Dutch Govt legal advisors say no evidence conversion therapy ban is needed
The Parliament of the Netherlands is considering a Bill to ban ‘conversion therapy’.
The Bill aims to outlaw ‘acts aimed at changing or suppressing sexual orientation, gender identity or gender expression’.
The Government’s legal advisory body, the Council of State, has said the Bill should be dropped if a clear gap in existing legislation cannot be demonstrated.
It assessed whether or not the proposed Bill is “in accordance with fundamental rights”, “whether the proposal adds something to what can already be achieved with criminal law”, and “whether a new criminalization by the police and judicial authorities can be enforced”.
On each of these three points, the Bill falls short.
Already achieved in criminal law
The summary of the council’s advice states that those putting forward the ban “propose that only the more serious forms of conversion acts be made punishable. This raises the question of whether the suspect in that case is not already punishable under existing penal provisions, such as assault or coercion.
“The initiators do not give examples of conversion acts that are not yet punishable, but which in their view should be punishable. It is therefore unclear what the added value of the proposed penal provision is compared to existing penal provisions.”
It is inappropriate to bring in a new law if the activity it covers is already prohibited by other legislation. The same distinction applies in the UK. Many campaigners say they want a law which covers ‘torture’ or ‘degrading’ practices, but these are already rightly outlawed under the European Convention.
Likewise, a ban on ‘abusive’ or ‘coercive’ practices is unnecessary, as these are already illegal. No one has yet offered an example of abusive practices which are legally taking place in the UK.
The Dutch Council of State says it has also heard no evidence of practices which the new law will make illegal for the first time. It urges that an explanation of why the ban is needed must be put forwards. “If that is not possible, [the Council] advises that the proposal should not be further discussed by parliament”.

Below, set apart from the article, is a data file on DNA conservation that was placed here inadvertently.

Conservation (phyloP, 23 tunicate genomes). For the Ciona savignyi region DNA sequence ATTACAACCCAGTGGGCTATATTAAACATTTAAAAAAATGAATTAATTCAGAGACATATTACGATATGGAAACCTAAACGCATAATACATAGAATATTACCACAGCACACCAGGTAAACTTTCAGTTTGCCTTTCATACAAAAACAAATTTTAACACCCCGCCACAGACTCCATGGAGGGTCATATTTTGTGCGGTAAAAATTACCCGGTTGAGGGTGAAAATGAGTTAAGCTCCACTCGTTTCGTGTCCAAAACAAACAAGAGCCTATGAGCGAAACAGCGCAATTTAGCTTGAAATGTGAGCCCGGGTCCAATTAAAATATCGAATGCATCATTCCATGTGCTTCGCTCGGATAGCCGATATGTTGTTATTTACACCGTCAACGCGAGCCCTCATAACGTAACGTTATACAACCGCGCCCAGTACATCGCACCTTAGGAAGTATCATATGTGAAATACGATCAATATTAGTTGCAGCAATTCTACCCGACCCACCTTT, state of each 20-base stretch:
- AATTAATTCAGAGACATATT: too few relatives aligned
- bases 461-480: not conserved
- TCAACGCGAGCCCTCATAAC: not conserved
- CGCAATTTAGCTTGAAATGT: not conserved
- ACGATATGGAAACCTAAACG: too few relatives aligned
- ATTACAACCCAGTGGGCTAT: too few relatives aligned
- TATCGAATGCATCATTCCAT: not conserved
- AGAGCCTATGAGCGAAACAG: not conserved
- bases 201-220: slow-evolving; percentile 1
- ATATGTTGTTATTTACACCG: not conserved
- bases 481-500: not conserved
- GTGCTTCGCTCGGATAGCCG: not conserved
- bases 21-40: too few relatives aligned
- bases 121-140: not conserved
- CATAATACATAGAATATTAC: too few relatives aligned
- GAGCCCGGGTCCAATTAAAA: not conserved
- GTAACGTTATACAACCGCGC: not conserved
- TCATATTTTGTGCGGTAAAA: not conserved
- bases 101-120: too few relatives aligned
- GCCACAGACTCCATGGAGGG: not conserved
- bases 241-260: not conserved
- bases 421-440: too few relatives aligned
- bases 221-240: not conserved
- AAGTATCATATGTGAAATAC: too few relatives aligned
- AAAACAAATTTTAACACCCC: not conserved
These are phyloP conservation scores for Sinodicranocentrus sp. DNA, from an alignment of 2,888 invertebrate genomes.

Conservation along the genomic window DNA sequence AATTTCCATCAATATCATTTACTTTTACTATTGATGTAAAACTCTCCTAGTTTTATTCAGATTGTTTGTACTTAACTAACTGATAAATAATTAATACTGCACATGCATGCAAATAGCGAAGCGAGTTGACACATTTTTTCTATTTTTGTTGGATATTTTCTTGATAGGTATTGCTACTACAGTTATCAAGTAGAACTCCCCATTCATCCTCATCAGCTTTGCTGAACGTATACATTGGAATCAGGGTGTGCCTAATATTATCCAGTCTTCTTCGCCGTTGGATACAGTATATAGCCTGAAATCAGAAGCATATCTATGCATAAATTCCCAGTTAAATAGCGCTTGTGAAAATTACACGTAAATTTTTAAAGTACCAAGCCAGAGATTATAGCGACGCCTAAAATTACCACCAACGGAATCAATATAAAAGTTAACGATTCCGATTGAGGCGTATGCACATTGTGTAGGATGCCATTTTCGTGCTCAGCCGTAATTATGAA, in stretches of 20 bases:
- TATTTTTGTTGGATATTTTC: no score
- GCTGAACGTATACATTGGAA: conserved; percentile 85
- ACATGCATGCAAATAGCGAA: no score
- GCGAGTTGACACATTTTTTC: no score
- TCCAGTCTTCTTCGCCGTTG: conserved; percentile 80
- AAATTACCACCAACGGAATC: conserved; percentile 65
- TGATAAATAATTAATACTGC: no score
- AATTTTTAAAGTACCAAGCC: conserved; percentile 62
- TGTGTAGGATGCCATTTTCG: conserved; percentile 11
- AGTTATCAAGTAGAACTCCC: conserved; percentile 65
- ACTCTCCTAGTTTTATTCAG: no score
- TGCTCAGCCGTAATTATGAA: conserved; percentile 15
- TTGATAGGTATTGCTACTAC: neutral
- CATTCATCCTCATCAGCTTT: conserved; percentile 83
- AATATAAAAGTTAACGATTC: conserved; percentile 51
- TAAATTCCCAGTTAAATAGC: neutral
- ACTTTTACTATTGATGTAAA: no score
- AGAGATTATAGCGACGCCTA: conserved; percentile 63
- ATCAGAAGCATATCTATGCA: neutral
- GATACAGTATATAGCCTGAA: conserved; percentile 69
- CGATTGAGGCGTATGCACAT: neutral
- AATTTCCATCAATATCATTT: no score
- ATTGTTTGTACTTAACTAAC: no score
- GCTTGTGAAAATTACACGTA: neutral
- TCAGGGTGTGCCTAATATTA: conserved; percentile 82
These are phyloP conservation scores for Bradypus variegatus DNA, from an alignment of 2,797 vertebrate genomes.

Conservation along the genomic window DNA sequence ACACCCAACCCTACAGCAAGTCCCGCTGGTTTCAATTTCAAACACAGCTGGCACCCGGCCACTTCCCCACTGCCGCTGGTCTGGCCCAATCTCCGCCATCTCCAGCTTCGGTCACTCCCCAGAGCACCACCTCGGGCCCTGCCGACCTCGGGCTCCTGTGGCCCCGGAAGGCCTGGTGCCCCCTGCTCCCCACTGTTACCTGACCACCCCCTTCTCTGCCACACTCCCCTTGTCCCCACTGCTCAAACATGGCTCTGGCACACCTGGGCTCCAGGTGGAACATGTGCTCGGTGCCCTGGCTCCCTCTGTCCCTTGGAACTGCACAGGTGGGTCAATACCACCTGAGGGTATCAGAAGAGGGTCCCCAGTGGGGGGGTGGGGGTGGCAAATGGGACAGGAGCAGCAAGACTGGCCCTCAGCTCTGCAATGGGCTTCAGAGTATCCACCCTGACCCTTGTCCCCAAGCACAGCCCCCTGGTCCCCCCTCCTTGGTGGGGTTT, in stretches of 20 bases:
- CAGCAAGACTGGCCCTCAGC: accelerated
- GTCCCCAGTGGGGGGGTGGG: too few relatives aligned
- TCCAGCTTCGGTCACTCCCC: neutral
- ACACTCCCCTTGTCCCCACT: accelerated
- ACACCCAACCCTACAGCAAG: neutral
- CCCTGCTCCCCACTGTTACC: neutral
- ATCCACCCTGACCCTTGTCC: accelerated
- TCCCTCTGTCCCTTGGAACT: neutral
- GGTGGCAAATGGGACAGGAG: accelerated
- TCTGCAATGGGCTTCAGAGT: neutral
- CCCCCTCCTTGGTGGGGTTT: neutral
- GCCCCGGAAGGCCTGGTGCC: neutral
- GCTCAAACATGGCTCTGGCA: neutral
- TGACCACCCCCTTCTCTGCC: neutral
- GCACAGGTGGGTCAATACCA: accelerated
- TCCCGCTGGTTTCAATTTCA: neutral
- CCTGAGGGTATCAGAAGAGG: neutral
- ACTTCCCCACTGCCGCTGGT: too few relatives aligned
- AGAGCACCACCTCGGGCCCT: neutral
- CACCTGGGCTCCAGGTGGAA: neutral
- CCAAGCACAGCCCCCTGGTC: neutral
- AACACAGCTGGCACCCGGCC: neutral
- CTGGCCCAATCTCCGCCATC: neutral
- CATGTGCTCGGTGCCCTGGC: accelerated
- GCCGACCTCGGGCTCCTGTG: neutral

Another problem is the difficulty over practical enforcement of the Bill. As the Council of State explains, laws which are unenforceable can do more harm than good:
“Citizens' confidence in criminal law is damaged if criminal offences are not (or cannot be) enforced in practice.”
Though many want to use a new law to ‘send a signal’, that is an inappropriate use of the criminal law.
This is certainly also a problem with the sort of ban being demanded by activists in the UK. They say a law must necessarily be broad in scope, to capture a great range of activity they consider harmful. They specifically claim that such a law would have to cover even private prayer and casual conversations.
But such a sweeping law will inevitably lead to spurious accusations putting innocent Christians and parents through years-long investigations and court proceedings.
Not only would that mean innocent people’s lives being turned upside down at the behest of LGBT activists, but it would be an enormous waste of public resources. Our laws need to be well-defined and carefully thought-through so that our hard-pressed public services can act effectively and proportionally.
‘Sending a signal’ is a very dangerous use of legislation. Not only does it leave open the possibility of many unintended consequences, but it creates a vast chilling effect on citizens’ free speech. Many reasonably-minded people will be unwilling to discuss matters of sexuality or gender, simply out of fear that they will get in trouble for saying ‘the wrong thing’.
In accordance with fundamental rights
The Council of State considered the fundamental rights of Dutch citizens, particularly relating to the ability of adults to consent to some practices. It is unclear whether the law in England and Wales will allow for consent – the Government’s consultation in 2021 said it would. But the Scottish Government’s advisory group strongly opposes any provision for consent.
The Council of State explained that the guaranteed rights of citizens in the Netherlands limit what legislation in this area can do. In the UK it is also clear the sort of ban activists demand would undermine important human rights.
A law that outlawed prayers or church pastoral care would be a clear violation of the European Convention on Human Rights. In fact, independent legal advice in the UK shows that a ban could interfere with as many as four convention rights. Such a law would be swiftly challenged in the courts.
Lawmakers must heed the warnings from both within the UK and from abroad: proposals for a new law in this area are clearly flawed.
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